I am a recovered arachnophobe. I now adore spiders. Absolutely adore them and am endlessly fascinated by their incredibly varied lives. I told that story in my book, Spiders: learning to love them, published by Allen & Unwin in 2009.
I am still enthralled by spiders, go out and watch them and want to tell the whole world that there is nothing to fear in these incredible critters.
I got to wax lyrical about them on the American podcast, MonsterTalk. They describe it as:
ONE OF THE MOST COMMON FEARS in the world is the fear of spiders. But what does a rationalist do when gripped by an irrational fear? MonsterTalk interviews author Lynne Kelly about her transition from arachnophobia to spider enthusiast. Note: This episode deals with spider sexual reproduction which includes masturbation and cannibalism.
You can listen here. It was great fun!
Spiders is available from Amazon and other book shops.
My future books will be all about my research on orality, traditional knowledge systems and archaeology. There is so much to research and write that it will take more lifetimes than I have available.
But that doesn’t mean that past books are forgotten. I am finding myself drawn out each night with a torch and camera to check out the spiders. That is a passion which will never die, although Spiders was published a few years ago now.
I once feared these critters. Now the obsession with them is something I still want to write about.
Last night, I knew that the old thrill is still very much alive as I watched a small orb weaver emerge from her hiding place on the birch in the back yard and spin her web. I’ve named her Little Birch. She’s a young knobbed orb weaver, Eriophora pustulosa. She was flighty, rushing back to her resting place on the tree trunk when I tried to photograph. Previous E. pustulosa have been far less concerned by my presence. I have noticed before that individuals of the same species can have very different personalities.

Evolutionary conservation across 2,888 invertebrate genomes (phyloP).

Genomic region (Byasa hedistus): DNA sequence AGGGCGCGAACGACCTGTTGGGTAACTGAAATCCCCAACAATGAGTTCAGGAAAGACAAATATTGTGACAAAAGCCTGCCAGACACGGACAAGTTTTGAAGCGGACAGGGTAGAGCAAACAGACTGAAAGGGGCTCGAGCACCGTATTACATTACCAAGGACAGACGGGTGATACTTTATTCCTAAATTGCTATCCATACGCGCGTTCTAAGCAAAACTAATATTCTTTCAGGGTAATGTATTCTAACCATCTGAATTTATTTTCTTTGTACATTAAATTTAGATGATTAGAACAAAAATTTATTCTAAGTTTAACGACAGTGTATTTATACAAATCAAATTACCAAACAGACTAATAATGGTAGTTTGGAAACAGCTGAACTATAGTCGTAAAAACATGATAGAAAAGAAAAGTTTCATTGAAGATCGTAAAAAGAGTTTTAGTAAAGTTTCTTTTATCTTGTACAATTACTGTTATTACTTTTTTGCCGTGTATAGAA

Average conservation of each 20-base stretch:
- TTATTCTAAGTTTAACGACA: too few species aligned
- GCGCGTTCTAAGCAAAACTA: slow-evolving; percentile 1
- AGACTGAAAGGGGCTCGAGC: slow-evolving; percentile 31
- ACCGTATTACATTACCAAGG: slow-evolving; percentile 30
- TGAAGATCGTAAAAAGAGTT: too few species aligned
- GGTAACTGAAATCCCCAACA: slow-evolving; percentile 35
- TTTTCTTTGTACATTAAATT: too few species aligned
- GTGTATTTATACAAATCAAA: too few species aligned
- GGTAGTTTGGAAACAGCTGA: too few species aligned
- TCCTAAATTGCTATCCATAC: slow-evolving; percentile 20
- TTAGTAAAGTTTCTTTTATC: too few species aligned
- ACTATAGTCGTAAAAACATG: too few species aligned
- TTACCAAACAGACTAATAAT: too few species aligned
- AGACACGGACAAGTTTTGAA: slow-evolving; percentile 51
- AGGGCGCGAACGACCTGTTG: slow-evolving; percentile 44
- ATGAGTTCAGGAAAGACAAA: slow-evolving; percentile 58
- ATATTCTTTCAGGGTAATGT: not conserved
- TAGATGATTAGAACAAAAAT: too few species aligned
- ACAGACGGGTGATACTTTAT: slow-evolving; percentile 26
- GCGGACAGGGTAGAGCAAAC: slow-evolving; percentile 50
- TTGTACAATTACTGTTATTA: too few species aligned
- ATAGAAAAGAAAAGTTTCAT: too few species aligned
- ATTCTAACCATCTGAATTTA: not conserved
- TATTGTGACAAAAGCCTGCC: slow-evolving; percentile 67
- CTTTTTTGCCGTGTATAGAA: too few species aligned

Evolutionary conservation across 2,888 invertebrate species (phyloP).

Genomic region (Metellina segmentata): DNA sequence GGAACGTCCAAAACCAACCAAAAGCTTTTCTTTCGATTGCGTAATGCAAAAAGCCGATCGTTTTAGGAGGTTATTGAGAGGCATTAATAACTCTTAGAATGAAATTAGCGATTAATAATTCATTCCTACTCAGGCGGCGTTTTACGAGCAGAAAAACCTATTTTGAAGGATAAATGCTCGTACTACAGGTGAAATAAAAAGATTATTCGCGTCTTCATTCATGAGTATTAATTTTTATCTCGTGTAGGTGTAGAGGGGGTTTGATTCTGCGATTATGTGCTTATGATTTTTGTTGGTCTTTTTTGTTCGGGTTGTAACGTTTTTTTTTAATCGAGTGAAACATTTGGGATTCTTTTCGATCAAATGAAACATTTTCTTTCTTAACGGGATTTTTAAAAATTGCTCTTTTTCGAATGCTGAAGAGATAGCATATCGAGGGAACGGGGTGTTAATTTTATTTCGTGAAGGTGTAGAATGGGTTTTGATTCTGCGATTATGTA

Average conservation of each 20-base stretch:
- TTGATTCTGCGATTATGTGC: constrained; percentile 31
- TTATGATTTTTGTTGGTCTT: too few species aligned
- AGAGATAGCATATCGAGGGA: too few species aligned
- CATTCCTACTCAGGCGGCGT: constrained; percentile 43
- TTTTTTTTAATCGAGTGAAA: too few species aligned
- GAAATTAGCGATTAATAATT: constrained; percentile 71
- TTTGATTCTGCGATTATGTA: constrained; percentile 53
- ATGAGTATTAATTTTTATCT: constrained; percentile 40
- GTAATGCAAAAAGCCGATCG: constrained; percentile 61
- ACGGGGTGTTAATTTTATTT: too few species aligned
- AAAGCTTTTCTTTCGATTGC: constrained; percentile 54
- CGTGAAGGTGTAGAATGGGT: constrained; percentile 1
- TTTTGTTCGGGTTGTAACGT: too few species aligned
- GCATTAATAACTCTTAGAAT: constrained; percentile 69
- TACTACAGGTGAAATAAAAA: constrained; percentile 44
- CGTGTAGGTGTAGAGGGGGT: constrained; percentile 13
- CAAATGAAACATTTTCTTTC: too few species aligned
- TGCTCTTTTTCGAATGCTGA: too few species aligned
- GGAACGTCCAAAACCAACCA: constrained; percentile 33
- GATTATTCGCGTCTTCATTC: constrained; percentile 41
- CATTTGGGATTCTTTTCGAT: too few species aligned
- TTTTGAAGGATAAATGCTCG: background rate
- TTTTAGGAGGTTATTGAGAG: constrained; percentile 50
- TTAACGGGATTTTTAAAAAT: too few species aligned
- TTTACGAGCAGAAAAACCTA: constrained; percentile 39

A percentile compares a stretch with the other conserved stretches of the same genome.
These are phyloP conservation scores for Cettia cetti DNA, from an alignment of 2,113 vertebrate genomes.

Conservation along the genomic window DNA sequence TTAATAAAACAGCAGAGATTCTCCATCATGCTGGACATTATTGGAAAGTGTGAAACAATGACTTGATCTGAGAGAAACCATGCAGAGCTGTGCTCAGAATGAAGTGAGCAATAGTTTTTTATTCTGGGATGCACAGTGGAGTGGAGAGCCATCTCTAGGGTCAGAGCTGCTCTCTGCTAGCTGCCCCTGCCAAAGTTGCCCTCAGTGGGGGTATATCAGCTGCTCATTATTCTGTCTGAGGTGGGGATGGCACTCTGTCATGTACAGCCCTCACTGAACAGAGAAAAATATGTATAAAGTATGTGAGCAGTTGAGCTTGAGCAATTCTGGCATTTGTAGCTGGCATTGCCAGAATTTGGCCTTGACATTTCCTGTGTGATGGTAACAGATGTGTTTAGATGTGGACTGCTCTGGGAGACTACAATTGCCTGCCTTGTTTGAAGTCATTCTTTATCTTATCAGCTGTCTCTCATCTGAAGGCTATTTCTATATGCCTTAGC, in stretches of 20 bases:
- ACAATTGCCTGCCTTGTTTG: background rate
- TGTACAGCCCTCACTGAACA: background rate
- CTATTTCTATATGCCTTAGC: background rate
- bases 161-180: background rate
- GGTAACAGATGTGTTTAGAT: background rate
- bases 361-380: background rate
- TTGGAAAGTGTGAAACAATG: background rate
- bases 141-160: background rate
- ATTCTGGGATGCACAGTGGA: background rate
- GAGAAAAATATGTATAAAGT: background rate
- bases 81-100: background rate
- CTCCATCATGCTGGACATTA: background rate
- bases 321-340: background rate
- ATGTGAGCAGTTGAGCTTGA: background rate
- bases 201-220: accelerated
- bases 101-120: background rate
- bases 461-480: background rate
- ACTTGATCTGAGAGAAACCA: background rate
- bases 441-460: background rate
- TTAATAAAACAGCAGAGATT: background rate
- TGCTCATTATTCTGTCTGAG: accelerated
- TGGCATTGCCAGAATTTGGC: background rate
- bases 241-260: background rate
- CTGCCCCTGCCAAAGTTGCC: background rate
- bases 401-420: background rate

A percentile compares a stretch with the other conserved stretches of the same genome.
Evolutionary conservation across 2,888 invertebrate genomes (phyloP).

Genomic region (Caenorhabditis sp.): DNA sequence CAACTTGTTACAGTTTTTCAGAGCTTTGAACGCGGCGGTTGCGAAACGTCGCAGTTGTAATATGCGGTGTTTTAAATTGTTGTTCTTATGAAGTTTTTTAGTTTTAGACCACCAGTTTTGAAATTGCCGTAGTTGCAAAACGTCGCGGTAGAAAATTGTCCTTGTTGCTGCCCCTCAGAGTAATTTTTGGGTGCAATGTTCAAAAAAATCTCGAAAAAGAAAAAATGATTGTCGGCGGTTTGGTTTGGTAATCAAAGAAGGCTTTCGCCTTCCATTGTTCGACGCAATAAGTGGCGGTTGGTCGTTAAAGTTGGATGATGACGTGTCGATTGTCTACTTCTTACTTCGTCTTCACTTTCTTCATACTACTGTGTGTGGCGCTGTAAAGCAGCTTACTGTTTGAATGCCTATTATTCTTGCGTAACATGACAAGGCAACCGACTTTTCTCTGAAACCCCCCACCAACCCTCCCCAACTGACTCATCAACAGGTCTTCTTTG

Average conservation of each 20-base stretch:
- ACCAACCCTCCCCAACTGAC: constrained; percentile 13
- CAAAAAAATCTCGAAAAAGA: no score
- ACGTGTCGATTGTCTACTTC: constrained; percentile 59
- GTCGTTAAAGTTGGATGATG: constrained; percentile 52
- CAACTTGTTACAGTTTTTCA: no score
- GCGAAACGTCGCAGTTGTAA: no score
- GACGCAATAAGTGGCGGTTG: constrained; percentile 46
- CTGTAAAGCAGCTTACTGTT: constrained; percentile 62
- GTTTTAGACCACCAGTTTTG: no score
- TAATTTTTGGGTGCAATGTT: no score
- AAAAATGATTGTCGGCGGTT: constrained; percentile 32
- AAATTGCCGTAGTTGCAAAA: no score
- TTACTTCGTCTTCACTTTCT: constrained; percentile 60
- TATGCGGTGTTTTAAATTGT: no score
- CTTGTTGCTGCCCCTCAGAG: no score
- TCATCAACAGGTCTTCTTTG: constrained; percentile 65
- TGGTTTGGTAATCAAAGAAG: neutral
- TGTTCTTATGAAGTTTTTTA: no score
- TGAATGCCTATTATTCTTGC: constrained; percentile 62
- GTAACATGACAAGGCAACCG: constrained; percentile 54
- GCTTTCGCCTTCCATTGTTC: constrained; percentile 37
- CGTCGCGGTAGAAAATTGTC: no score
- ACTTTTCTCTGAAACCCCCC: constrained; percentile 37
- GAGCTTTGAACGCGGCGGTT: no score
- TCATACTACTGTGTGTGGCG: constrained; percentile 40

So I didn’t get any good photos. Above is one of last year’s favourites.
I am still intrigued by why people believe things for which there is no evidence. The topics covered, and cut out of The Skeptic’s Guide to the Paranormal have a lot more to offer me as a writer. There’s so much in my books and online units on education to write about. And Crocodile? It is the chapter In Life and Legend which led me to oral tradition and the science encoded there, so it is still very much alive.
Although these topics will probably not form the basis of a book again, I want to look at freelance writing so I can still wax lyrical about the things I find fascinating. I’ll let you know how I go.